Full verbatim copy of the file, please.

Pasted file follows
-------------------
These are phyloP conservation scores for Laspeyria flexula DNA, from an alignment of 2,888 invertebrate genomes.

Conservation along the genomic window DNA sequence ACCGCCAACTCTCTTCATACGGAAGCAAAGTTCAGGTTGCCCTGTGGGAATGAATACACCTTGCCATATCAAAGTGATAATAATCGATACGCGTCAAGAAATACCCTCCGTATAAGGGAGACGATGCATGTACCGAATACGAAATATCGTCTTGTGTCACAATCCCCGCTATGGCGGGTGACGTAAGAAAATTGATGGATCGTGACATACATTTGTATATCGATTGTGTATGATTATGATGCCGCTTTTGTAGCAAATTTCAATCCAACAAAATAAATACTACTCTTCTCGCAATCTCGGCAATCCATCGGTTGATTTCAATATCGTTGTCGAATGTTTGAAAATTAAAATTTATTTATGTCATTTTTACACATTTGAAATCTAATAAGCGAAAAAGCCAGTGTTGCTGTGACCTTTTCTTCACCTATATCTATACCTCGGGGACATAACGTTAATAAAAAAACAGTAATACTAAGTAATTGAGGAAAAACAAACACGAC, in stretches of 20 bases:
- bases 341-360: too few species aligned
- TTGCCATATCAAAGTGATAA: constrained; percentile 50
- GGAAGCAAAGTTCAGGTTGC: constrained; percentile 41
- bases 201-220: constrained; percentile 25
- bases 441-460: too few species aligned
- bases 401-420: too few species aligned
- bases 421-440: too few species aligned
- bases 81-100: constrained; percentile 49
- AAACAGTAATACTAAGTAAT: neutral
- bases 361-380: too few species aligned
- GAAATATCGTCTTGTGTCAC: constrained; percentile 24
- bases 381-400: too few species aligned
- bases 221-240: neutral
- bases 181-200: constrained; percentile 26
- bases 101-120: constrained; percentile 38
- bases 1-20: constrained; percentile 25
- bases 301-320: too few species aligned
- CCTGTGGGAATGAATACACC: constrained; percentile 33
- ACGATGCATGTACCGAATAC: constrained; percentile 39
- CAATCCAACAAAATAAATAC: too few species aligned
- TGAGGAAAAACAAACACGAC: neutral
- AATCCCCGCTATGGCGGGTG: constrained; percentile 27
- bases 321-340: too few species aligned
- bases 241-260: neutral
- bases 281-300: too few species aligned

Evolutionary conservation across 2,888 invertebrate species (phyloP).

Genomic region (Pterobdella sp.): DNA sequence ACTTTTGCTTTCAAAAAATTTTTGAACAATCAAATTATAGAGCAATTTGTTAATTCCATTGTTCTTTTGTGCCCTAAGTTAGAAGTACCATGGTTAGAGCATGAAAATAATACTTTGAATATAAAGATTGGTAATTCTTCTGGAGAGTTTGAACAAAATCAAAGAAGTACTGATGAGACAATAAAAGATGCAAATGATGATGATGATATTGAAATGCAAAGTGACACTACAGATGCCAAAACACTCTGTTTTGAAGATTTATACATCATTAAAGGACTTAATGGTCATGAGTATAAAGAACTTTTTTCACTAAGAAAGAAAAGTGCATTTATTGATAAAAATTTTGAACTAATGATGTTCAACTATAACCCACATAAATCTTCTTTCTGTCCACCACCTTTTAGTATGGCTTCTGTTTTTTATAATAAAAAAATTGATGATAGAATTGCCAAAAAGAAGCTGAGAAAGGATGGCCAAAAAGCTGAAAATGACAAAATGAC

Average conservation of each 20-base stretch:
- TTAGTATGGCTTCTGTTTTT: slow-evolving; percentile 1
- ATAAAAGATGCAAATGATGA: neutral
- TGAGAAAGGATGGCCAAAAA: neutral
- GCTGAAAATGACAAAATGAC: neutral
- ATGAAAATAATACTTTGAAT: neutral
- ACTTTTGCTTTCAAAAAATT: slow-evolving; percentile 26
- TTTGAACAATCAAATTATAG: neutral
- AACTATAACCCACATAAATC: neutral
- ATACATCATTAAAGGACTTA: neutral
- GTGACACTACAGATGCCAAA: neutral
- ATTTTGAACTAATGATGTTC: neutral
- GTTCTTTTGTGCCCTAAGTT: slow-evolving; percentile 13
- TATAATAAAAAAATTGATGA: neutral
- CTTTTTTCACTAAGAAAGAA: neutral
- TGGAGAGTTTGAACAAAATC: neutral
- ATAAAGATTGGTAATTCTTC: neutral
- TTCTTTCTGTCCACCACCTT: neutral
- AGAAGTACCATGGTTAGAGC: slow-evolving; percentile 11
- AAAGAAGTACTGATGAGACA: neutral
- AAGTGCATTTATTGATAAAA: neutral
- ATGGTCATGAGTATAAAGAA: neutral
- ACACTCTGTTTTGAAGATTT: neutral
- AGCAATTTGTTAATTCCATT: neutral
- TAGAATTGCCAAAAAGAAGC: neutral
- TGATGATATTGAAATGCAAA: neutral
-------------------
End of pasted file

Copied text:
These are phyloP conservation scores for Laspeyria flexula DNA, from an alignment of 2,888 invertebrate genomes.

Conservation along the genomic window DNA sequence ACCGCCAACTCTCTTCATACGGAAGCAAAGTTCAGGTTGCCCTGTGGGAATGAATACACCTTGCCATATCAAAGTGATAATAATCGATACGCGTCAAGAAATACCCTCCGTATAAGGGAGACGATGCATGTACCGAATACGAAATATCGTCTTGTGTCACAATCCCCGCTATGGCGGGTGACGTAAGAAAATTGATGGATCGTGACATACATTTGTATATCGATTGTGTATGATTATGATGCCGCTTTTGTAGCAAATTTCAATCCAACAAAATAAATACTACTCTTCTCGCAATCTCGGCAATCCATCGGTTGATTTCAATATCGTTGTCGAATGTTTGAAAATTAAAATTTATTTATGTCATTTTTACACATTTGAAATCTAATAAGCGAAAAAGCCAGTGTTGCTGTGACCTTTTCTTCACCTATATCTATACCTCGGGGACATAACGTTAATAAAAAAACAGTAATACTAAGTAATTGAGGAAAAACAAACACGAC, in stretches of 20 bases:
- bases 341-360: too few species aligned
- TTGCCATATCAAAGTGATAA: constrained; percentile 50
- GGAAGCAAAGTTCAGGTTGC: constrained; percentile 41
- bases 201-220: constrained; percentile 25
- bases 441-460: too few species aligned
- bases 401-420: too few species aligned
- bases 421-440: too few species aligned
- bases 81-100: constrained; percentile 49
- AAACAGTAATACTAAGTAAT: neutral
- bases 361-380: too few species aligned
- GAAATATCGTCTTGTGTCAC: constrained; percentile 24
- bases 381-400: too few species aligned
- bases 221-240: neutral
- bases 181-200: constrained; percentile 26
- bases 101-120: constrained; percentile 38
- bases 1-20: constrained; percentile 25
- bases 301-320: too few species aligned
- CCTGTGGGAATGAATACACC: constrained; percentile 33
- ACGATGCATGTACCGAATAC: constrained; percentile 39
- CAATCCAACAAAATAAATAC: too few species aligned
- TGAGGAAAAACAAACACGAC: neutral
- AATCCCCGCTATGGCGGGTG: constrained; percentile 27
- bases 321-340: too few species aligned
- bases 241-260: neutral
- bases 281-300: too few species aligned

Evolutionary conservation across 2,888 invertebrate species (phyloP).

Genomic region (Pterobdella sp.): DNA sequence ACTTTTGCTTTCAAAAAATTTTTGAACAATCAAATTATAGAGCAATTTGTTAATTCCATTGTTCTTTTGTGCCCTAAGTTAGAAGTACCATGGTTAGAGCATGAAAATAATACTTTGAATATAAAGATTGGTAATTCTTCTGGAGAGTTTGAACAAAATCAAAGAAGTACTGATGAGACAATAAAAGATGCAAATGATGATGATGATATTGAAATGCAAAGTGACACTACAGATGCCAAAACACTCTGTTTTGAAGATTTATACATCATTAAAGGACTTAATGGTCATGAGTATAAAGAACTTTTTTCACTAAGAAAGAAAAGTGCATTTATTGATAAAAATTTTGAACTAATGATGTTCAACTATAACCCACATAAATCTTCTTTCTGTCCACCACCTTTTAGTATGGCTTCTGTTTTTTATAATAAAAAAATTGATGATAGAATTGCCAAAAAGAAGCTGAGAAAGGATGGCCAAAAAGCTGAAAATGACAAAATGAC

Average conservation of each 20-base stretch:
- TTAGTATGGCTTCTGTTTTT: slow-evolving; percentile 1
- ATAAAAGATGCAAATGATGA: neutral
- TGAGAAAGGATGGCCAAAAA: neutral
- GCTGAAAATGACAAAATGAC: neutral
- ATGAAAATAATACTTTGAAT: neutral
- ACTTTTGCTTTCAAAAAATT: slow-evolving; percentile 26
- TTTGAACAATCAAATTATAG: neutral
- AACTATAACCCACATAAATC: neutral
- ATACATCATTAAAGGACTTA: neutral
- GTGACACTACAGATGCCAAA: neutral
- ATTTTGAACTAATGATGTTC: neutral
- GTTCTTTTGTGCCCTAAGTT: slow-evolving; percentile 13
- TATAATAAAAAAATTGATGA: neutral
- CTTTTTTCACTAAGAAAGAA: neutral
- TGGAGAGTTTGAACAAAATC: neutral
- ATAAAGATTGGTAATTCTTC: neutral
- TTCTTTCTGTCCACCACCTT: neutral
- AGAAGTACCATGGTTAGAGC: slow-evolving; percentile 11
- AAAGAAGTACTGATGAGACA: neutral
- AAGTGCATTTATTGATAAAA: neutral
- ATGGTCATGAGTATAAAGAA: neutral
- ACACTCTGTTTTGAAGATTT: neutral
- AGCAATTTGTTAATTCCATT: neutral
- TAGAATTGCCAAAAAGAAGC: neutral
- TGATGATATTGAAATGCAAA: neutral